Mr. ALLEN. You spoke before of a membership of about 150 in your organization, the American Asiatic Association. About how many of those have been in India or lived in India, traveled in India? Mr. CHEVALIER. I should say about 25 of them have lived in India a sufficient number of years to make us consider them valid advisers regarding questions concerning India. Mr. ALLEN. Have most of them traveled in India?

Mr. CHEVALIER. Yes, sir. Sadar Hardit Singh Malik is a descendant of the Punja's. He comes of an old Indian family, in fact, a family that has a name crusted with honors of centuries in the history of India. At the age of 19, Sadar Malik became a British ace, flying in the Royal Flying Corps, in World War 1. He went to Oxford. He stood No. 1 on Indian study. He was captain of the tennis team of Oxford University. He was the champion golfer of Oxford University.

He went into the Indian Government service. He rates as an I. C. S. He came to New York 6 years ago as the Indian Government Trade Commissioner. May I say that a few days after he landed, he played golf and broke par for the course at Wykygl

The CHAIRMAN. We have some good golfers, too.

Mr. CHEVALIER. He went as a delegate to the conference at White Sulphur Springs. There they have a great resort hotel. Sadar Malik played the tennis professional there and defeated him. He played the golf pro and defeated him. The result was that Fortune magazine printed his cartoon as an Indian with many arms. Each hand had some kind of a sporting implement in it.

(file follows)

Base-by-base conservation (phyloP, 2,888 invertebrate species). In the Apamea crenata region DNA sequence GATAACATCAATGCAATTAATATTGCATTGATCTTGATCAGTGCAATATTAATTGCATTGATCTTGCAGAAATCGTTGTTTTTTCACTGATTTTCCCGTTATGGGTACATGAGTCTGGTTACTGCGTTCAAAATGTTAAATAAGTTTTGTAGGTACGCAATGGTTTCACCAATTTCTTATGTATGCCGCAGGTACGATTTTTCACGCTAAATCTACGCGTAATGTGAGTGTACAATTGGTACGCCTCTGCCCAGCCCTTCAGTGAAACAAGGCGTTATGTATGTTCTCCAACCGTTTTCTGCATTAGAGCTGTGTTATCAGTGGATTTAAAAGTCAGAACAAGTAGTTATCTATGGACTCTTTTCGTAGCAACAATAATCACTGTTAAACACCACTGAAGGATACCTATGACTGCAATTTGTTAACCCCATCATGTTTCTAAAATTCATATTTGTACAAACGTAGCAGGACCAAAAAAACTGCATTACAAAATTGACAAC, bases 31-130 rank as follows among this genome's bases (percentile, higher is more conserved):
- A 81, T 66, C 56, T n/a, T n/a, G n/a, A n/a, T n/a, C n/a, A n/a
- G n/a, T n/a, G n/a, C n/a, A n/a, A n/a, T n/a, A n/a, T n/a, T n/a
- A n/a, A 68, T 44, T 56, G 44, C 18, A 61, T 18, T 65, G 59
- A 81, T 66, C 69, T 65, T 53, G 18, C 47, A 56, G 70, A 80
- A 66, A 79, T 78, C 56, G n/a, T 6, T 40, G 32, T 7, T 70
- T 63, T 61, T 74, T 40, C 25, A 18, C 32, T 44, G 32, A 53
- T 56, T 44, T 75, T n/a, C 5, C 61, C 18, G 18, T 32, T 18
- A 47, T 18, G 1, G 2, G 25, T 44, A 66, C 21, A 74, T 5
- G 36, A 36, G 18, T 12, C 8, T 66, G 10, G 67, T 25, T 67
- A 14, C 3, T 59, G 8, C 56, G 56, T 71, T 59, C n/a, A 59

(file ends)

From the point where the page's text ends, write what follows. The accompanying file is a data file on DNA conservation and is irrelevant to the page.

I am not speaking of his achievements as an athlete because they are tremendously important. The caliber and character of the man, however, are important. I am not saying anything that you gentlemen may not easily check, because Sadar Malik was very well known in New York, and Washington, as well.

The CHAIRMAN. Well, he is one out of 390,000,000.
Mr. CHEVALIER. One out of 390,000,000, sir.
Mr. ALLEN. I was wondering.

Mr. CHEVALIER. Well, there are many gentlemen in this room with distinguished records in war and in peace. I believe not one of them would consider himself superior to Sadar Malik.

The CHAIRMAN. I was not questioning his ability in all of the things you said. Let us get on with the hearing.

Mr. CHEVALIER. Yes, sir. I want to tell you a short story which will indicate to a certain degree the flowering of Indian culture, so that you may measure whether those minds are equal to ours or not. There is an ancient Persian story. It is centuries old.

Of course I know Persia, and I know India, but the intellectual culture of southern Asia has a certain genius in common. You may judge for yourselves regarding this story, gentlemen.

Centuries ago when Persia was the center of the known world, the Shah decided to make his capital, Tehran, not only the center of physical activities of many kinds, but also the center of art and culture. So he caused to be erected outside the walls of his city a white marble palace, circular in form. And in it he placed 99 seats. Then he caused messengers to be sent throughout his empire, inviting the wise men of the day, artists, scientists, sculp'ors, and scholars to come and form a council of wise men.